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Simisola (1996) – DVD Review

simisola dvd cover


Written by: Alan Plater, based on the novel by Ruth Rendell
Directed by: Jim Goddard
Starring: George Baker, Christopher Ravenscroft & Jane Lapotaire


  • Cast biographies
  • Ruth Rendell bio

Released by: Lance Entertainment
Region: 1
Rating: NR
Anamorphic: N/A; presented in its original 1.33:1 format.

My Advice: Unless you’re a huge Rendell fan, skip it.

Chief Inspector Wexford (Baker) thought he had a simple case. The daughter of a prominent Nigerian immigrant couple has gone missing after visiting a local job center. The investigation get more complicated when the woman who interviewed the daughter is found murdered in her flat. Then a black girl–not the daughter–is found beaten to death. She was seen at the job center and the last person to see her alive is also beaten within an inch of her life. Are these incidents connected? Does race factor into these crimes? Do any of us really care?

[ad#longpost]First off, I have not read any of Ruth Rendall’s books, so I cannot say how good Simisola is as an adaptation of the book it’s based on. I can only judge it on its merits as a TV program…which aren’t all that much. This production is bloodless, especially when compared to other British detective television series like in Prime Suspect with Helen Mirren, Touching Evil with Robson Green, or Cracker with Robbie Coltrane. The characters or the plot just don’t hold your interest. You never get a sense of the people involved as people, just messengers of clues and expositions or to appear so innocent they must be guilty.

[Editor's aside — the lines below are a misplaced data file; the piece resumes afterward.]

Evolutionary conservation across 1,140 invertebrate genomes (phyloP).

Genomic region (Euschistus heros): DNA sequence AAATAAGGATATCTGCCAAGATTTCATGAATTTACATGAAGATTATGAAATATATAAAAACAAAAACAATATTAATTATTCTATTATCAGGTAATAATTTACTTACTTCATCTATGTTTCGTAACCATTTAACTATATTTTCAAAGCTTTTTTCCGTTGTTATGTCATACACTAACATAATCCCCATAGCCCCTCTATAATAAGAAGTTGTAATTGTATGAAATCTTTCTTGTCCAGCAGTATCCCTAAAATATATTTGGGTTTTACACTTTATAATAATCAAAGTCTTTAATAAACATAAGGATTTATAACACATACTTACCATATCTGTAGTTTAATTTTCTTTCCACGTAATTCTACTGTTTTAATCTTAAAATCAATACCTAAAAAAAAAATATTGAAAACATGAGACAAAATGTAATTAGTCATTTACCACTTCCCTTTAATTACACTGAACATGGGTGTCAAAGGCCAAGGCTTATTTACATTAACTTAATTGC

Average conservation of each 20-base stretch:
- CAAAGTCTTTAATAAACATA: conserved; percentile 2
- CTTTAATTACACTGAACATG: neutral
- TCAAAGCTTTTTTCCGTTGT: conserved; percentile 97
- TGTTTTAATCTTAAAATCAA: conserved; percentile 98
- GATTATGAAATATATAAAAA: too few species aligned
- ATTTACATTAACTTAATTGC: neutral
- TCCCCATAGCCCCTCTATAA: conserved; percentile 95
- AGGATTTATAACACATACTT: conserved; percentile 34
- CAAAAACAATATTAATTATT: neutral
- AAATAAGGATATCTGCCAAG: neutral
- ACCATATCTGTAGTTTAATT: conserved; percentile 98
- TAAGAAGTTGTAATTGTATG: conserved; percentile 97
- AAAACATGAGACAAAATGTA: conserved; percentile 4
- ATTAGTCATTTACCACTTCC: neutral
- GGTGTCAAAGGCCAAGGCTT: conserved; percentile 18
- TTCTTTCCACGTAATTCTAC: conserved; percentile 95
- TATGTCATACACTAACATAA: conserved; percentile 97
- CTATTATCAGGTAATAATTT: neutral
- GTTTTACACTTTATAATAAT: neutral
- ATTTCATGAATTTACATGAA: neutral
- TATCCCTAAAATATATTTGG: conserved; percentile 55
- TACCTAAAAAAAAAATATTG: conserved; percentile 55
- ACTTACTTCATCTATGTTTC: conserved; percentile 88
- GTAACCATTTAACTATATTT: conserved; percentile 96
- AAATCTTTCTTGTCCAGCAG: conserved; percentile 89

And the plot, so important in mysteries, has no emotional impact. There’s no shock at finding a corpse or sense of satisfaction at learning the truth of whodunit. Even when the plot touches on race, a hot button topic even for England, Simisola never gets close to a boiling point.

simisola police briefing

The DVD isn’t all that hot either. Navigating the DVD was actually difficult and the menus were very counter-intuitive. And why can’t get someone with a little talent to write the actor bios they put on these discs? Include something about how the actor approaches acting, how he feels about the character, a funny anecdote or two. All we get is bare facts about what they’ve appeared in and that I can get from the Internet Movie Database. (In fact, a lot of bios get theirs straight out of the IMDB as well.) Skip Simisola and get one of the other three shows I mentioned above for a good modern British crime story.

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